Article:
The Wisdom of Ted Lasso

By MFS Investment Management | More Articles by MFS Investment Management

by William J. Adams – Chief Investment Officer, Global Fixed Income


Inflation remains higher than expected and appears longer lasting than anticipated. Whether this is a transitory or more permanent phenomenon remains to be seen. We advocate investors not be distracted by headlines and focus instead on investing with a longer time horizon.

I recently had the pleasure of co-hosting a virtual MFS Halloween event with a colleague. As we had both acquired work-from-home facial hair, we decided to attend as the mustachioed Ted Lasso and the bearded Coach Beard from the TV show Ted Lasso. I drew the short straw and had to shave down to a cheesy mustache like Ted’s, dyed to mask my grey whiskers. Our hosting activities entailed slapstick comedy and celebratory toasts borrowing themes and quotes from the Emmy Award winning show.

My favorite routine was a piece about what Ted calls the happiest animal — the goldfish, due to its 10-second memory. In one show, Coach Lasso encourages a player to be like a goldfish: When something is bothering you, forget about it in ten seconds. The advice points to a simple path to happiness. While the goldfish tale was a fun part of the Halloween party, I was struck by the relevance of Coach Lasso’s wisdom in the more serious context of investment management.

As you know, the late October and early November economic calendar was rife with hurdles and potholes — among them disquieting headlines, a necessary evil for eyeballs and attention. Market data and information rained on us: updated data on inflation and supply shortages, labor statistics, GDP reports and global central bank commentary and analysis. If your inbox is anything like mine, I’m certain every other email touched on one of these topics.

It’s understandable.


New world

The post-COVID market environment remains unprecedented. Markets and economies appear less certain. The fundamentals and monetary policy rendering grow further apart while fiscal policymakers are in constant disagreement. The commentary and the trading engender excitement; it’s easy to get swept up in enticing market narratives.

During this period of late October and early November, we had a vibrant email dialogue among colleagues across the investment platform on the topics described above. Debate raged, with thought-provoking views expressed on central bankers, sell-side analysts and research and commentary spanning the continuum of outcomes. Central banker press conferences dominated the conversation. The discussions included previews and post views of the recent US Federal Reserve and Bank of England meetings.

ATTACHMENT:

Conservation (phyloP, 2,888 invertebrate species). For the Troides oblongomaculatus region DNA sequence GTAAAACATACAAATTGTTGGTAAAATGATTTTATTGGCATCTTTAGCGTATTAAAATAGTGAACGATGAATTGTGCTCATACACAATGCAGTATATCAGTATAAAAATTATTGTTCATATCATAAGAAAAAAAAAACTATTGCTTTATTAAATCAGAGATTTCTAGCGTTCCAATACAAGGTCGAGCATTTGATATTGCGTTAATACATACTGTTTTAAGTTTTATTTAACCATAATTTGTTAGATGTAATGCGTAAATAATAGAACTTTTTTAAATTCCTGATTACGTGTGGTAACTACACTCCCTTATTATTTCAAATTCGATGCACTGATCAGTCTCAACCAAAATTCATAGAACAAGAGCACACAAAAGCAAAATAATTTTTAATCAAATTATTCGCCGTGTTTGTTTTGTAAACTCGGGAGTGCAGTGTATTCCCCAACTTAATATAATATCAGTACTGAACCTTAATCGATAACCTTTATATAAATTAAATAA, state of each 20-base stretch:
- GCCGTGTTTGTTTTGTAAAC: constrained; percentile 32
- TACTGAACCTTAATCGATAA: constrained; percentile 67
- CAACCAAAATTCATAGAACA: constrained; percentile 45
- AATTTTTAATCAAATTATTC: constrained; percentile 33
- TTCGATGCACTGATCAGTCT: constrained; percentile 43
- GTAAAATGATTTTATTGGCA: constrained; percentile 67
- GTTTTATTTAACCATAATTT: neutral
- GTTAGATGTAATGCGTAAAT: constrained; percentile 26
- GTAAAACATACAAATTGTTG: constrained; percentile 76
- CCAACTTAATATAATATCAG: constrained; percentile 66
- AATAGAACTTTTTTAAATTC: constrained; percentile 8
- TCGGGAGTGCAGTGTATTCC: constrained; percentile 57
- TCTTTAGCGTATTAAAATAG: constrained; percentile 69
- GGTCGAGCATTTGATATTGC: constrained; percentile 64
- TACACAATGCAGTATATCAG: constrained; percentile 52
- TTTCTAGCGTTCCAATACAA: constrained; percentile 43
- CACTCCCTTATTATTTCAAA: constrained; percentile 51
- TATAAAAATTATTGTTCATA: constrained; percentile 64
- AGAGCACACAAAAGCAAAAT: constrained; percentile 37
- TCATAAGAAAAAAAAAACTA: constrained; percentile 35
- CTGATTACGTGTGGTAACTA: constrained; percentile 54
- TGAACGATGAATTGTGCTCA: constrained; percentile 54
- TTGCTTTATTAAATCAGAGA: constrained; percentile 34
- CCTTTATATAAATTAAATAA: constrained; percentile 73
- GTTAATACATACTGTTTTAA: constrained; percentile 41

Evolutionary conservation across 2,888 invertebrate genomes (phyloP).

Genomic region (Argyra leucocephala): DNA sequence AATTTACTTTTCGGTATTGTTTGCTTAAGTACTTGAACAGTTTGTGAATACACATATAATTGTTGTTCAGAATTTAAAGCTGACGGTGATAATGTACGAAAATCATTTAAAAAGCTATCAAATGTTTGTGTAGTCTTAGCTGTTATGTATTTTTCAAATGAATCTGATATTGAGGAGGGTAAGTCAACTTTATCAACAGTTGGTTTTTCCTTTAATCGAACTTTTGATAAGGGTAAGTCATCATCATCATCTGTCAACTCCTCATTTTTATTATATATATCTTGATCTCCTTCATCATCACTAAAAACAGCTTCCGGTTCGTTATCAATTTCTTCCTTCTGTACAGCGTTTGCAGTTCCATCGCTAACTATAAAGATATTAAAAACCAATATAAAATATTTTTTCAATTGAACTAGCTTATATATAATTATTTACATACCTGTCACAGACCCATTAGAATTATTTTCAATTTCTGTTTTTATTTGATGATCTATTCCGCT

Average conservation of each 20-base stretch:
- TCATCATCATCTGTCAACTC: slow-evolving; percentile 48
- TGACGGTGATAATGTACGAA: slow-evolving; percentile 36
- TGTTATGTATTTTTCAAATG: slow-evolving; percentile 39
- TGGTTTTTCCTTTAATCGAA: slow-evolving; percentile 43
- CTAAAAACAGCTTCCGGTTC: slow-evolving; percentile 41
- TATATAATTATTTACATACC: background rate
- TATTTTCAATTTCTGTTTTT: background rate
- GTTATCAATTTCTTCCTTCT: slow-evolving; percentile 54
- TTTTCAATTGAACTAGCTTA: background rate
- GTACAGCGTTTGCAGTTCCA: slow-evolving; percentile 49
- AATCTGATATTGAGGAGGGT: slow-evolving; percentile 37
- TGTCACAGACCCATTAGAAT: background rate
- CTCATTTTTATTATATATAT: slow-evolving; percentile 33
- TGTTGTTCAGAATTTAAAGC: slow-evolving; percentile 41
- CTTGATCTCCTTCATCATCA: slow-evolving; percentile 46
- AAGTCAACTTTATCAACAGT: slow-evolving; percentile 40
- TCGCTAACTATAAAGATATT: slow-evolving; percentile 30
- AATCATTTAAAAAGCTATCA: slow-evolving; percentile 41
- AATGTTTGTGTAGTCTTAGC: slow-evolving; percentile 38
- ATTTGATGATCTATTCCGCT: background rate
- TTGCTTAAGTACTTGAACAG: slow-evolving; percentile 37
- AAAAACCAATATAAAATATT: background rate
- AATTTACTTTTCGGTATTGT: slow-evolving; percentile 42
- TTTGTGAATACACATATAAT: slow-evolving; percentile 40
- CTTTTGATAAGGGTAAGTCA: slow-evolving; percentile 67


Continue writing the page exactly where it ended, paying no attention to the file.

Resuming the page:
You get the idea. An interesting conversation, but speculative at best. The marketplace is full of opinions: economists’ views about central bankers’ thinking about economic statistics proven to be nearly incalculable in the post-COVID environment. Yet more headlines and sensationalism designed to drive eyeballs. I was reminded of Coach Lasso’s goldfish story; I hope to forget about it in 10 seconds.

One of our research directors channeled his inner goldfish and refocused the conversation by reminding us to forget. Forget the central bankers’ press conferences. Forget the ever-changing headlines, doublespeak and backtracking. Simply ask yourself how it feels, how you experience the current environment. The question is a good reminder for all of us.


Inflation experience

In other words, are you spending more to fill up your car? A lot more? Does it cost more to do the grocery shopping or grab dinner? Can you even get a seat at a reasonable time if you decide to eat at a restaurant? Is it a good time to purchase a car, and will you even find one you like? Don’t even mention buying a home in the United States or trying to repair your existing home, with contractors and building materials in very short supply.

You get the idea. Inflation is higher. You can feel it, experience it. It’s something we have to live with. Some worry holiday shopping is at risk. Even the ability to acquire necessities is in question in some areas, such as Europe, where there are worries over gas (petrol). The price of heating oil could also crowd out other spending. These market dynamics can act like a tax on consumers and are growth-depleting when real wages don’t keep up with inflation. Inflation hurts purchasing power, particularly in lower-wage cohorts.

We have supply problems creating pricing challenges; inflation remains higher than expected and appears longer lasting than anticipated. This is how the economy feels in the real world, devoid of central bank and market commentary. It is a fundamental opinion rooted in economic reality but confirmed by bottom-up research. Companies face these challenges just like consumers do. Our research and analyses validate these themes, and that analysis drives investment positioning.


Long-term investing

Debates and commentary about the transitory nature of inflation belong in the goldfish bowl. Central bankers can continue to redefine transitory and closely watch supply chain issues and transportation shortages. These headlines, however, are entirely too short term in nature, subject to noise, and should be abandoned like a goldfish’s memory. Macro analysis coupled with micro insight and a long-term fundamental opinion is a markedly more powerful tool and a better way to drive investment decision making.


The views expressed are those of the author(s) and are subject to change at any time. These views are for informational purposes only and should not be relied upon as a recommendation to purchase any security or as a solicitation or investment advice from the Advisor. No forecasts can be guaranteed.